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Worthington Miner

Worthington Miner

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Steve Miner has had a prolific and varied career directing for television and features and encompassing genres as varied as horror and romance. Following a production career in industrial and educational films, Miner began his professional feature work as an editor on films helmed by Sean S Cunningham, starting out with "The Case of the Full Moon Murders" (1973) and "Here Come the Tigers" (1978). In 1980, inspired by the success of John Carpenter's "Halloween" (1978) the two endeavored to make their own independent horror film, and began the summer camp set gore classic "Friday the 13th" series. Miner served as associate producer and unit production manager on the first film, with Cunningham taking directing duties. For the follow-up, 1981's "Friday the 13th Part 2," Miner produced the film and made his directorial debut with a script that read like a primer on the conventions of horror films. Faring better was the third installment, appropriately titled "Friday the 13th - Part 3," incorporating more scares and suspense and less predictability and needless nudity. This chapter of the prolific series was shown in theaters in an especially involving 3D version and marked Miner's cameo acting debut as a...

Steve Miner has had a prolific and varied career directing for television and features and encompassing genres as varied as horror and romance. Following a production career in industrial and educational films, Miner began his professional feature work as an editor on films helmed by Sean S Cunningham, starting out with "The Case of the Full Moon Murders" (1973) and "Here Come the Tigers" (1978). In 1980, inspired by the success of John Carpenter's "Halloween" (1978) the two endeavored to make their own independent horror film, and began the summer camp set gore classic "Friday the 13th" series. Miner served as associate producer and unit production manager on the first film, with Cunningham taking directing duties. For the follow-up, 1981's "Friday the 13th Part 2," Miner produced the film and made his directorial debut with a script that read like a primer on the conventions of horror films. Faring better was the third installment, appropriately titled "Friday the 13th - Part 3," incorporating more scares and suspense and less predictability and needless nudity. This chapter of the prolific series was shown in theaters in an especially involving 3D version and marked Miner's cameo acting debut as a newscaster.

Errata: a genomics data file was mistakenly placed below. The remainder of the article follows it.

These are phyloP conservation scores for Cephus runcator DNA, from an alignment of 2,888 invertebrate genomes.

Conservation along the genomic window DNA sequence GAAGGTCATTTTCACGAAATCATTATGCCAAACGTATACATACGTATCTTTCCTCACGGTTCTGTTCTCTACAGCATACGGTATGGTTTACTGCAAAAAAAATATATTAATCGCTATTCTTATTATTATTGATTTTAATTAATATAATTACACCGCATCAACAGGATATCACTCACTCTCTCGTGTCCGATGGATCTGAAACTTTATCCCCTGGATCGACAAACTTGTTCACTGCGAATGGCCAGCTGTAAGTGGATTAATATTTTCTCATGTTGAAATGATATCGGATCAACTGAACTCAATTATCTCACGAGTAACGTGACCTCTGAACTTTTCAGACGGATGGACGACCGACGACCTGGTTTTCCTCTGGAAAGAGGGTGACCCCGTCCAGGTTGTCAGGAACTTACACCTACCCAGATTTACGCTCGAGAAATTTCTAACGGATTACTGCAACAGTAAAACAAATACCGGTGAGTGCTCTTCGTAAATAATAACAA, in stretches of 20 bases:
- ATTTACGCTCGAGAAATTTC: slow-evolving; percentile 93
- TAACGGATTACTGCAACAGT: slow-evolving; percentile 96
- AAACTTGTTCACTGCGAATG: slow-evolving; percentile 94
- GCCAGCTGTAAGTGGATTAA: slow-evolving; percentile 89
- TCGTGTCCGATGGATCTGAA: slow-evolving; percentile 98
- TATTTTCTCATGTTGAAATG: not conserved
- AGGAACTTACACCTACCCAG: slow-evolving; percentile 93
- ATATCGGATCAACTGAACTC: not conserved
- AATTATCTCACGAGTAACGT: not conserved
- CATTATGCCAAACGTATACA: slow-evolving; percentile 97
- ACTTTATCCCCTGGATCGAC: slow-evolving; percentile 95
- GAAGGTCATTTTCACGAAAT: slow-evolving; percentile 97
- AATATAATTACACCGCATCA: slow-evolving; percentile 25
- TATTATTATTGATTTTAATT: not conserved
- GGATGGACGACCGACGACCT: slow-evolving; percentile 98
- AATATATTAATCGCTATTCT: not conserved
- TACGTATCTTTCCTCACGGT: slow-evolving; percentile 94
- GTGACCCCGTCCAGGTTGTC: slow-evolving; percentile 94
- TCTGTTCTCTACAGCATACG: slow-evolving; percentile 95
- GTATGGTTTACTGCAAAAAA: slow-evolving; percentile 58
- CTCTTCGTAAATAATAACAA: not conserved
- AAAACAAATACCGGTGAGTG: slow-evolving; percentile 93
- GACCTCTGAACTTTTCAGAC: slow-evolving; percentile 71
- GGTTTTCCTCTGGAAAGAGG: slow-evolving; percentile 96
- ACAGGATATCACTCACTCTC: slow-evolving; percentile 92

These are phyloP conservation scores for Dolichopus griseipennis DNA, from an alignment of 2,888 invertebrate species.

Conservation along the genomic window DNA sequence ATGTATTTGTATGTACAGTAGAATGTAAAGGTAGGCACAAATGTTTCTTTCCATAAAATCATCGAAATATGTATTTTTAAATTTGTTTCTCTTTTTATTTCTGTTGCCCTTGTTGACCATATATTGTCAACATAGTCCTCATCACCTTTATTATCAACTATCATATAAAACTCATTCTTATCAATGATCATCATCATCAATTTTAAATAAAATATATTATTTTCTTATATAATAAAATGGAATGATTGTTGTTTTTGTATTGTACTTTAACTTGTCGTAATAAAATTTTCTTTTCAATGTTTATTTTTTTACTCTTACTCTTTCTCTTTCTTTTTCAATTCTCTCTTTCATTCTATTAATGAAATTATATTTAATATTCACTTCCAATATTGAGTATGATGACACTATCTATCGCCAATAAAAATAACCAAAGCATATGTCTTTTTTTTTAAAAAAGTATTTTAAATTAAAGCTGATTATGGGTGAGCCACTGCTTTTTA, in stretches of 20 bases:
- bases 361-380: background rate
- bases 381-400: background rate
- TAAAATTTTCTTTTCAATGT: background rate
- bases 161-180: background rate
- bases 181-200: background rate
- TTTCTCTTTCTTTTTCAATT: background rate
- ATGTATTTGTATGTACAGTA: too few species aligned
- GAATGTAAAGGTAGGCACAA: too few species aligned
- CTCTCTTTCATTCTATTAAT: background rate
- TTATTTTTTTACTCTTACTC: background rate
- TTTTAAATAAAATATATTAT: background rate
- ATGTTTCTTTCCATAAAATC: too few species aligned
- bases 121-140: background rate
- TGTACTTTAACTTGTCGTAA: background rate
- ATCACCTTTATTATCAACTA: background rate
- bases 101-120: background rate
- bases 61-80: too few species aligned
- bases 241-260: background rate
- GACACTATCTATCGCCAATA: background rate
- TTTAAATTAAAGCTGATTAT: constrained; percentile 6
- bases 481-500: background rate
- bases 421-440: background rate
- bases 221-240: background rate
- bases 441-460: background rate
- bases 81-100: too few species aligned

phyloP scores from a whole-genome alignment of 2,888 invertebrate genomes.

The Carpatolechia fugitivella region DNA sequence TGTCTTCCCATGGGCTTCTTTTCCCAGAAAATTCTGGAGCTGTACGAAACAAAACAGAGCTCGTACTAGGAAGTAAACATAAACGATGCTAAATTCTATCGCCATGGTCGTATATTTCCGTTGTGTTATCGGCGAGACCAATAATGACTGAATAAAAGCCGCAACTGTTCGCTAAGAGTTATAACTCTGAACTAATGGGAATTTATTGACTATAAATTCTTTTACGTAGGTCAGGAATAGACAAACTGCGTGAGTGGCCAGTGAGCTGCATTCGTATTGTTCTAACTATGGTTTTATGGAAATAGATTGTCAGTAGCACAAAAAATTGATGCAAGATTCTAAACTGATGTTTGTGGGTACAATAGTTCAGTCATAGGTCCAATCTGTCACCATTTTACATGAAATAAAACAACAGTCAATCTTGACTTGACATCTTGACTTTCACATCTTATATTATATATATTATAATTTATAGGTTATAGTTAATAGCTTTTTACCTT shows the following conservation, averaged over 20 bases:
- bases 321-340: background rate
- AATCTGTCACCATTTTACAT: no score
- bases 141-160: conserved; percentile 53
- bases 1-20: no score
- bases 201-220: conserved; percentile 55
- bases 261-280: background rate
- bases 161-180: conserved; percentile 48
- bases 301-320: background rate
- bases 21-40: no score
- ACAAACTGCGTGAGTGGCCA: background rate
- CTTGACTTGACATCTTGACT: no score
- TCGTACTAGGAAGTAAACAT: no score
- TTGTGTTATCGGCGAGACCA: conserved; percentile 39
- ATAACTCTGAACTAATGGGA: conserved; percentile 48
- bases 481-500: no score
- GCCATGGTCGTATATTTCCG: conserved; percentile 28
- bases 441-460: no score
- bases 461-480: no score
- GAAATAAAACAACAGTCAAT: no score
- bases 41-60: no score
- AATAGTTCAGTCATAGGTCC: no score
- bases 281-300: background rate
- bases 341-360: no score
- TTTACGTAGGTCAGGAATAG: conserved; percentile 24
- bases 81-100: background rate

While his involvement with "Friday the 13th" ended there, his next feature directing job, 1986's "House" kept him in the horror genre. This time the director's tone was more mocking and self-aware, resulting in a horror film with a sense of humor. (The film also spawned a series of sequels with which Miner was not involved.) "Soul Man," the director's first venture into romantic comedy, was also released the same year. While the concept itself was in questionable taste, the story of a white student (C Thomas Howell) who pretends to be black in order to secure a minority scholarship to Harvard Law School, the execution was skillful, with Miner creating an engaging, well-paced and somewhat slick film, proving his capabilities beyond the horror genre. In 1988, Miner turned to TV, directing the award-winning pilot of the acclaimed series "The Wonder Years," which premiered on ABC directly following the Super Bowl. Miner stayed with the series through that initial half season and the 1988-1989 season following, serving as a supervising producer and recurring director and netting an Emmy nomination for the 1989 episode "Birthday Boy." Also for ABC, he helmed episodes of the short-lived series "Elvis" (1990), a dramatization of the rock star's pre-fame climb. Back on the big screen, Miner's 1989 effort "Warlock," an interesting but overly gory century-spanning good versus evil tale starring Julian Sands and Richard E Grant was finally released in the United States in 1991.